Payroll operators always need to keep an eye on employment-related legislation. Nicki Johns highlights some recent developments.
Statutory Sick Pay Scheme
A draft Bill containing measures to introduce a Statutory Sick Pay Scheme was recently published. Under this proposed legislation, employers will be required to pay their employees sick pay, starting with three days per year in 2022. The rate will be 70% of an employee’s wage, subject to a daily threshold of €110. The purpose of the legislation is to bring Ireland into line with other advanced countries in Europe. Measures included in the legislation will be introduced on a phased basis. It is envisaged that employees will eventually be entitled to ten days sick pay per year. Employers will need to keep an eye on Bill as it progresses through the Houses of the Oireachtas as the potential payroll costs are likely to be significant and will need to be built in to budgets.
The Family Leave and Miscellaneous Provisions Act 2021 (which amends the Adoptive Leave Act 1995) enables a couple who jointly adopt a child to choose which parent takes adoptive leave. The parent who does not get adoptive leave is entitled to paternity leave.
Gender Pay Gap
The Gender Pay Gap Information Act 2021 was signed into law by the President in July. When commenced, this Act will require certain employers to publish information relating to the remuneration of their employees by reference to gender. Where there are differences in remuneration, employers will have to publish statements setting out the reasons for the differences and the measures (if any) they have taken, or propose to take to eliminate or reduce the differences.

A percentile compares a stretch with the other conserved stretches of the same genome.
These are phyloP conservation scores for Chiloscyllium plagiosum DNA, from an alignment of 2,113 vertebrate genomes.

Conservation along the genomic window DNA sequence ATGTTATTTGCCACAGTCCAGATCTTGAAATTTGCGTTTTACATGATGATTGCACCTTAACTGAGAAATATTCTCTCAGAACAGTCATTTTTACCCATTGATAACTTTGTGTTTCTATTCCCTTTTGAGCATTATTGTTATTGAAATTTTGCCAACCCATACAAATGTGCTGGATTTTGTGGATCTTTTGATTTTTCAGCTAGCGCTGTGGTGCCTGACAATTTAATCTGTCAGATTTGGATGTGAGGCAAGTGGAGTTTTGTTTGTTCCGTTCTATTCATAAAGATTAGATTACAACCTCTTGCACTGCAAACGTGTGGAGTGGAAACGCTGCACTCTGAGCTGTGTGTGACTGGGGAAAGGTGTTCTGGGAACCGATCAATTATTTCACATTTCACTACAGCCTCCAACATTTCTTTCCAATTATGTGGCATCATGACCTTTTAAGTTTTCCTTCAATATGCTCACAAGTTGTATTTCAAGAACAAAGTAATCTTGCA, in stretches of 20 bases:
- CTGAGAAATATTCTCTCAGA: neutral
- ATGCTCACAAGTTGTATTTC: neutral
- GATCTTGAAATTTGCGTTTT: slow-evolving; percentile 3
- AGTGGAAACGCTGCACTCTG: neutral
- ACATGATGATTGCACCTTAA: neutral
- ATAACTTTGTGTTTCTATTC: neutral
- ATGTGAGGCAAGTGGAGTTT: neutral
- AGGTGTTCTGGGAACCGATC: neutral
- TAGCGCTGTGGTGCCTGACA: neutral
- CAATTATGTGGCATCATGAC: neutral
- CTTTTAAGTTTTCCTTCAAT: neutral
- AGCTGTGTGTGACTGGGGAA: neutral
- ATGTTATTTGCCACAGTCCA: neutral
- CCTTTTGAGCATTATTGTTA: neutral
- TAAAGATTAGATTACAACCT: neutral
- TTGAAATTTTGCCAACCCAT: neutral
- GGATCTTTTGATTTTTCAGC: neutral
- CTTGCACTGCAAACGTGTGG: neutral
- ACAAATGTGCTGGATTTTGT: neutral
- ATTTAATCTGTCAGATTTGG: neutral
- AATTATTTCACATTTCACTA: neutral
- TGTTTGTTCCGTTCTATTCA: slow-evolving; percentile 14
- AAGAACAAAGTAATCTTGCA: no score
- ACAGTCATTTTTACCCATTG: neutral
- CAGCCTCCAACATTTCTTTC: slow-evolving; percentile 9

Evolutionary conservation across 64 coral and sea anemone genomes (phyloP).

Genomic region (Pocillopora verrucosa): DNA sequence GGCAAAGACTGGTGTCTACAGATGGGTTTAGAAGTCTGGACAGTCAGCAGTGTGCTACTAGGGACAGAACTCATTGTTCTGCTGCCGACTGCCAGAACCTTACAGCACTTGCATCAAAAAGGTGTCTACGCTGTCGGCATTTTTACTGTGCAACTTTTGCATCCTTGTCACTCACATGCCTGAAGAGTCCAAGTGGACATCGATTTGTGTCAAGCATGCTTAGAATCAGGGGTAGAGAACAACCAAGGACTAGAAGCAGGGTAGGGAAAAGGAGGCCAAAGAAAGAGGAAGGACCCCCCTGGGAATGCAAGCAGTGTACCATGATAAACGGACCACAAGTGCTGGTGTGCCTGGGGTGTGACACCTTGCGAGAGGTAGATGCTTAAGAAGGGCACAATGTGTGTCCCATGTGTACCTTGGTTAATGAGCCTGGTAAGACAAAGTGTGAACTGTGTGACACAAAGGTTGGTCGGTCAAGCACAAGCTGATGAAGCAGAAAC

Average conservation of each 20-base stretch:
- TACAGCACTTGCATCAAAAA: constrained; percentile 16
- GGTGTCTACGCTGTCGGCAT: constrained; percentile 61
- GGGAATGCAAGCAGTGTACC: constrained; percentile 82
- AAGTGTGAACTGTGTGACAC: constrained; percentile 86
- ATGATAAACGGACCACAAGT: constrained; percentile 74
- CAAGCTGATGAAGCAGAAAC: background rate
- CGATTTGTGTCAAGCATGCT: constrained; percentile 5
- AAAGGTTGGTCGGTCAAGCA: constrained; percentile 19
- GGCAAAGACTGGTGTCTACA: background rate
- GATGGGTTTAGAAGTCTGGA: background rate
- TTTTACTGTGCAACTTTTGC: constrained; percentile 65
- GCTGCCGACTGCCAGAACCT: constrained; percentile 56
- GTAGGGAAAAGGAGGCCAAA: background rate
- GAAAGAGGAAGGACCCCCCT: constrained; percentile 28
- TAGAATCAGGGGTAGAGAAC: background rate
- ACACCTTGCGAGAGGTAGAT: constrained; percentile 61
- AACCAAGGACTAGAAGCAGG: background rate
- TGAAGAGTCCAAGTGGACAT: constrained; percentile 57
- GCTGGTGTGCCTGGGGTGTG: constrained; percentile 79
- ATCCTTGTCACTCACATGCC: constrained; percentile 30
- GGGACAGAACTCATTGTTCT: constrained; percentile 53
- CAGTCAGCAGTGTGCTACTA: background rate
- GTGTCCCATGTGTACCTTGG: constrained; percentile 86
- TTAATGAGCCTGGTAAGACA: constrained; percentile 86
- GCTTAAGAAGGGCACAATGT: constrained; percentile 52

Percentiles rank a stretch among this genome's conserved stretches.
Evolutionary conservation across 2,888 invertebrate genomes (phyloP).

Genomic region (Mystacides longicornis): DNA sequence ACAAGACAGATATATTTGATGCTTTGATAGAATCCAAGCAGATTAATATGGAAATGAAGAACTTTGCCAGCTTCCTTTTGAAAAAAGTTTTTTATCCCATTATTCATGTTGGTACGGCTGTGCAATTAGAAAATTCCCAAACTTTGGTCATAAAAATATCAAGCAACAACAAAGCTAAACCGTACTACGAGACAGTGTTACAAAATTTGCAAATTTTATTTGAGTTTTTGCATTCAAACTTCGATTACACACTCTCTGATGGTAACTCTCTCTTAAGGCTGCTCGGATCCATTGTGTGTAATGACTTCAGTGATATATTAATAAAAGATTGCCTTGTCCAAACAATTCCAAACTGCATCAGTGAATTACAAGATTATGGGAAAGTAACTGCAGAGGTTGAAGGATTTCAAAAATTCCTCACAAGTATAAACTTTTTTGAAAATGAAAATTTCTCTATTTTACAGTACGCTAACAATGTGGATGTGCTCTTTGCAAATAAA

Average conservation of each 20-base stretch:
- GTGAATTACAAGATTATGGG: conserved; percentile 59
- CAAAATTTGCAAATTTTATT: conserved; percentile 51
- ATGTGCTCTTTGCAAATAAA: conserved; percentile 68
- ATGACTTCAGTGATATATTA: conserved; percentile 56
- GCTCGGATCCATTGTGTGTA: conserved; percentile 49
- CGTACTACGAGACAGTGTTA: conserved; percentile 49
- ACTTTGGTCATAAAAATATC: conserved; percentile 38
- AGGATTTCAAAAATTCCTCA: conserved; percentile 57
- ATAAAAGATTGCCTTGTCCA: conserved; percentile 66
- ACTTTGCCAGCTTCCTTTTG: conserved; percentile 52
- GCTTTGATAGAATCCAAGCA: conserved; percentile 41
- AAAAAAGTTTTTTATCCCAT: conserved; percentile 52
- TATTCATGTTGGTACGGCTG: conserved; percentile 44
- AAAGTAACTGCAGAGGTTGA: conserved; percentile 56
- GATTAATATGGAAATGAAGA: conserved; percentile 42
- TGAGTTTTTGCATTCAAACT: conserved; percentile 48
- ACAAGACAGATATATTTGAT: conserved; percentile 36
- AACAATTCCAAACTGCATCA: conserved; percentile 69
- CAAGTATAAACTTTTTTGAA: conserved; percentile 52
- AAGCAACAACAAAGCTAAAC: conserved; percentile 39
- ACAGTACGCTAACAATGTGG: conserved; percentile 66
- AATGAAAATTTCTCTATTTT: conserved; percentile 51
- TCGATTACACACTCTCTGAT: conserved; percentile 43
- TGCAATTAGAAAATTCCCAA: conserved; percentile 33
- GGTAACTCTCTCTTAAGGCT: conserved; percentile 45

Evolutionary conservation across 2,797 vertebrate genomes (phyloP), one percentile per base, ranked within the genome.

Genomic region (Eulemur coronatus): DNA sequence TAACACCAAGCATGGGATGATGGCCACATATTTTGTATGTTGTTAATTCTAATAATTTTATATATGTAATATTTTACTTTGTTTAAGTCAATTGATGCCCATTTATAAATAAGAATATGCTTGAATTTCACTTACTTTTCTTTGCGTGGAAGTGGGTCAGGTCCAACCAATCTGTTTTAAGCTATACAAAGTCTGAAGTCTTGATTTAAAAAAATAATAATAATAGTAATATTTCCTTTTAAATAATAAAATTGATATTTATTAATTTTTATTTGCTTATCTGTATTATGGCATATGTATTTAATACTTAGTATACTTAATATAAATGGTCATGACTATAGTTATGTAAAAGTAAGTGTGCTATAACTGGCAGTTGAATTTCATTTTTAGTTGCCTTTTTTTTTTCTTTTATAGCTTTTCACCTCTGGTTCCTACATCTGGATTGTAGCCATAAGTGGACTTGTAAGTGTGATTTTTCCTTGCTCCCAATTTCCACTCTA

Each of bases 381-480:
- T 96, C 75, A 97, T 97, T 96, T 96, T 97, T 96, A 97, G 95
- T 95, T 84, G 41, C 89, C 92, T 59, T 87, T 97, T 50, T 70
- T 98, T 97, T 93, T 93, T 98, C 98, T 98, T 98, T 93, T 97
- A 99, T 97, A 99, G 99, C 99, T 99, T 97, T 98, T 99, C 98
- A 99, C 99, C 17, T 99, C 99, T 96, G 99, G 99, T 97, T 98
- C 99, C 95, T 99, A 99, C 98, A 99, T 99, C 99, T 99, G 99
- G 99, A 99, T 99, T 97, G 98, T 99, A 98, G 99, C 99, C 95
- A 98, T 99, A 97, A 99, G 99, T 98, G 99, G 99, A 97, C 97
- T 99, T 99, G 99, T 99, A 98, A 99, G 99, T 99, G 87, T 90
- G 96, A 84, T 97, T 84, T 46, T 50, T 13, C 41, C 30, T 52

Determining Employment Status
The Code of Practice for Determining the Employment or Self-Employment Status of Individuals was updated in 2021. This Code highlights criteria which can be used to clarify an individual’s employment status.
Right to Disconnect
A Code of Practice for Employers and Employees on the Right to Disconnect published by the Workplace Relations Commission gives employees the right to switch off from work outside of normal working hours, including the right to not respond immediately to emails, telephone calls or other messages.
Right to Request Remote Work
Plans for a new law giving employees a right to request remote work will see draft legislation published in the near future, according to a recent speech by Tánaiste Leo Varadkar in Seanad Éireann. The draft legislation has taken longer than expected partly due to issues raised in a public consultation last year. In the meantime, a Remote Working Checklist for Employers and Guidance for Working Remotely are available online.
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